- So, it is harder to tell others about it when you are experiencing a challenging moment associated with your injury. For example, on many levels, I am thankful for what happened to me and how my SCI has changed my life. I know I am a happy person who is worthy. However, there are moments in my life that my SCI has made challenging. I used to be so terrified to talk about those moments or even process them myself out of fear of pity, being misunderstood, or of proving an inaccurate, negative stereotype.
- You may need to ask for help from others, but you fear someone thinking you are a burden
- In reality, everyone needs help in different ways. And that is okay! But you may feel extremely vulnerable and ashamed to ask others to help you do things. This shame may inhibit you from asking a person out, asking a friend to help you grab something, trying physiotherapy, seeing your doctor, learning more about your injury, or even eating in public due to how you now need to eat. This shame and fear of vulnerability only make you feel ashamed of your situation and yourself, resulting in you not having your needs met.
- You may have behaviours you are afraid to change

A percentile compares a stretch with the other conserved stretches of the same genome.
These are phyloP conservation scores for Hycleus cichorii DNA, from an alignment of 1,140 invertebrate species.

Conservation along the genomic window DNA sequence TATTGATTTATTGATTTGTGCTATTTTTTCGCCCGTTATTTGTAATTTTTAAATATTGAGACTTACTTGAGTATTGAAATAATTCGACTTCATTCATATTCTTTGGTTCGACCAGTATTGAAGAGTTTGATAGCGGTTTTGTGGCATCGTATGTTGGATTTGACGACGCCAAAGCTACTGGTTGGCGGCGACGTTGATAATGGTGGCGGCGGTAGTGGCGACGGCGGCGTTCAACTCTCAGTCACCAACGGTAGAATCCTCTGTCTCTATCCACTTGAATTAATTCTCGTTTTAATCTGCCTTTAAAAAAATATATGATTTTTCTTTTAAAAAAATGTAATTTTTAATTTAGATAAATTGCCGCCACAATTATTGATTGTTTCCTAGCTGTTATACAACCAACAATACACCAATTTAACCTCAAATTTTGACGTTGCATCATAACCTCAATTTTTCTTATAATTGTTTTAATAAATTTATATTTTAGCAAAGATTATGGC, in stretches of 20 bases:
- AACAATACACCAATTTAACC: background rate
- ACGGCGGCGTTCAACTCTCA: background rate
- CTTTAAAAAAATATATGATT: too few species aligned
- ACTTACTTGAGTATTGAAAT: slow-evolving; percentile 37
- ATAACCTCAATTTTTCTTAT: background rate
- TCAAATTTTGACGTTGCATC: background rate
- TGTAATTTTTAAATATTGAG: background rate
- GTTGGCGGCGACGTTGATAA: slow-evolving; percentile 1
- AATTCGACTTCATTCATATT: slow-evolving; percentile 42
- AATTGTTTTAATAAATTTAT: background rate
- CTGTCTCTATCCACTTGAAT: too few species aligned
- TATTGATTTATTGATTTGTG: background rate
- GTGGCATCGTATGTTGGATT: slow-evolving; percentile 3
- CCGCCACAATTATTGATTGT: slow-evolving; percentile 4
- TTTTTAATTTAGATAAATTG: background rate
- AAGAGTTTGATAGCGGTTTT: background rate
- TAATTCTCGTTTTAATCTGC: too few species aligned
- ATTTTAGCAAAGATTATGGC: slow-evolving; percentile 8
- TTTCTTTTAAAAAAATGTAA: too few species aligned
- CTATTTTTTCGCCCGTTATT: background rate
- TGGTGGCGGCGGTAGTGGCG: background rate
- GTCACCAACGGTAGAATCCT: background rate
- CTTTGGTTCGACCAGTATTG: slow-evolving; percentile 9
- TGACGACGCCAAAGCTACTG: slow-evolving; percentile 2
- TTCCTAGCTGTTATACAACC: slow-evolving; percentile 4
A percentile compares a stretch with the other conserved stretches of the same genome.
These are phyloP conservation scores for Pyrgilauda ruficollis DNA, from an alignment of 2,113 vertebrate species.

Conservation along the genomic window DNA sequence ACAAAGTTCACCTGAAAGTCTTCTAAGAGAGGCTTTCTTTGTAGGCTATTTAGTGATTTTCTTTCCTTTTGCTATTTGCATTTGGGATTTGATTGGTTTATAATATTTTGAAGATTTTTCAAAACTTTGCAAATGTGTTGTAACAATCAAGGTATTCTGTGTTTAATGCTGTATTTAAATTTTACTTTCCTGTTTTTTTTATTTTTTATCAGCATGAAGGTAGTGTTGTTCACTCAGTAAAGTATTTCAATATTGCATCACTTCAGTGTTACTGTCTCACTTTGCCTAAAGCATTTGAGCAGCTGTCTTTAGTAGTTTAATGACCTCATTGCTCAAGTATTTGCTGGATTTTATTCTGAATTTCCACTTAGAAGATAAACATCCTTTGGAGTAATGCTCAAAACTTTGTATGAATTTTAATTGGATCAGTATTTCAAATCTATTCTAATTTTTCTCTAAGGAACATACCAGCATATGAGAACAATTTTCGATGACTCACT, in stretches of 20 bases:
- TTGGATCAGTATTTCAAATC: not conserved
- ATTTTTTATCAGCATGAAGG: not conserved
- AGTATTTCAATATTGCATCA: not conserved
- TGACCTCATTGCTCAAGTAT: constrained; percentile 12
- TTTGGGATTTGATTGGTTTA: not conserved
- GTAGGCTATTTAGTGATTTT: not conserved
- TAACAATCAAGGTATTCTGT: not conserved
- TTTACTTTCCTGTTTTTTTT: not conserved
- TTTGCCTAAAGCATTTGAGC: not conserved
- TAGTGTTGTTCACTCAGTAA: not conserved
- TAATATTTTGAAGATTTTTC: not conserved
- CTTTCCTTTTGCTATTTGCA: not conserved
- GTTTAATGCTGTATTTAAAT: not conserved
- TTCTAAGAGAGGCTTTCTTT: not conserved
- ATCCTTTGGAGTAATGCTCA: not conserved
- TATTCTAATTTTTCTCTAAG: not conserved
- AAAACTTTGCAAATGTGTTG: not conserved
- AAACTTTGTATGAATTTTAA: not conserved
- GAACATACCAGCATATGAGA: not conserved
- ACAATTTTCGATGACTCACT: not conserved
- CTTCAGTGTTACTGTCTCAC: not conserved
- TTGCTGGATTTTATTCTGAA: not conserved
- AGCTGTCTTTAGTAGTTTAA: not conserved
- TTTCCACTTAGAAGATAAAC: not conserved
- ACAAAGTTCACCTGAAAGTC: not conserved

- For example, maybe you are drinking a little too much, not dedicating time to your physical rehabilitation or are not eating very healthy. Putting work into changing and growing as a person requires vulnerability. This inability to change is because before you may change your habit, you need to discover the root cause of the behaviour. Finding the root cause involves being vulnerable and digging deep within yourself. Change requires in-depth and honest self-analysis. Vulnerability is how you find these truths.
Why you should try being vulnerable
Although it seems to go against everything society teaches us about strength, being prepared to share your vulnerability makes you an incredibly strong person. Having the strength to share your vulnerabilities with others may be one of the kindest things you can do for yourself and the most generous thing you can do for others.
Furthermore, vulnerability allows you to step outside yourself and understand new perspectives in life. We often forget or do not realize that everyone’s perspective is different, even when sharing the same experience. We also forget that we build perspectives from beliefs, morals, and our own experiences. So, it is essential to acknowledge that your experiences are not the be-all-end-all in life. Allowing yourself to be vulnerable allows you to accept that your needs are not always the most important, and to expand your beliefs, grow as a person, and connect with new people.